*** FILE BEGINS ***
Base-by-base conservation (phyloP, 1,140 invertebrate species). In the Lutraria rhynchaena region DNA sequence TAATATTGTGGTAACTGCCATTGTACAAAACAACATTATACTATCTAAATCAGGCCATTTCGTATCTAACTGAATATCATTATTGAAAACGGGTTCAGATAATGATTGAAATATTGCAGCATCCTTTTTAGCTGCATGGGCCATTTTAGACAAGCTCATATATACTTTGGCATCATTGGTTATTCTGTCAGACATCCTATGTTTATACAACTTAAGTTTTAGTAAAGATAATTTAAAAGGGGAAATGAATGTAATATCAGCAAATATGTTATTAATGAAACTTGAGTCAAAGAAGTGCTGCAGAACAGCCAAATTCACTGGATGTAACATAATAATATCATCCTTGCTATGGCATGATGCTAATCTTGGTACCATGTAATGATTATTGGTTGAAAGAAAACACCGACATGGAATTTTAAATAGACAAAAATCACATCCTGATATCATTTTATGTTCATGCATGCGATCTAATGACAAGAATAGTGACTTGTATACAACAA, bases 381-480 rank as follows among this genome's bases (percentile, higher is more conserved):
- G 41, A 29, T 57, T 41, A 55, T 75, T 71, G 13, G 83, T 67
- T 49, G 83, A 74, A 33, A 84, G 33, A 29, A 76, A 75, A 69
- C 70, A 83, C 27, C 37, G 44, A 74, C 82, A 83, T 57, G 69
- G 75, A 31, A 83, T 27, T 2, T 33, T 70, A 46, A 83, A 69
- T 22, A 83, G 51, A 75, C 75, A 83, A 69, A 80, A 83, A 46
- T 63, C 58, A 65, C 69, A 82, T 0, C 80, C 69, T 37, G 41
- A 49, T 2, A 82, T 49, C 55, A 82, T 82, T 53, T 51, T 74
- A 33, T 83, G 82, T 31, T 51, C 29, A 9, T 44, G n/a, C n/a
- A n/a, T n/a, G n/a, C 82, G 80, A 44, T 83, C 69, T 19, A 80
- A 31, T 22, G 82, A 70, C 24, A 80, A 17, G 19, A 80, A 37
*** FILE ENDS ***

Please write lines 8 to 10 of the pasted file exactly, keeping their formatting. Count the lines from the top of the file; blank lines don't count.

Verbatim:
- A 49, T 2, A 82, T 49, C 55, A 82, T 82, T 53, T 51, T 74
- A 33, T 83, G 82, T 31, T 51, C 29, A 9, T 44, G n/a, C n/a
- A n/a, T n/a, G n/a, C 82, G 80, A 44, T 83, C 69, T 19, A 80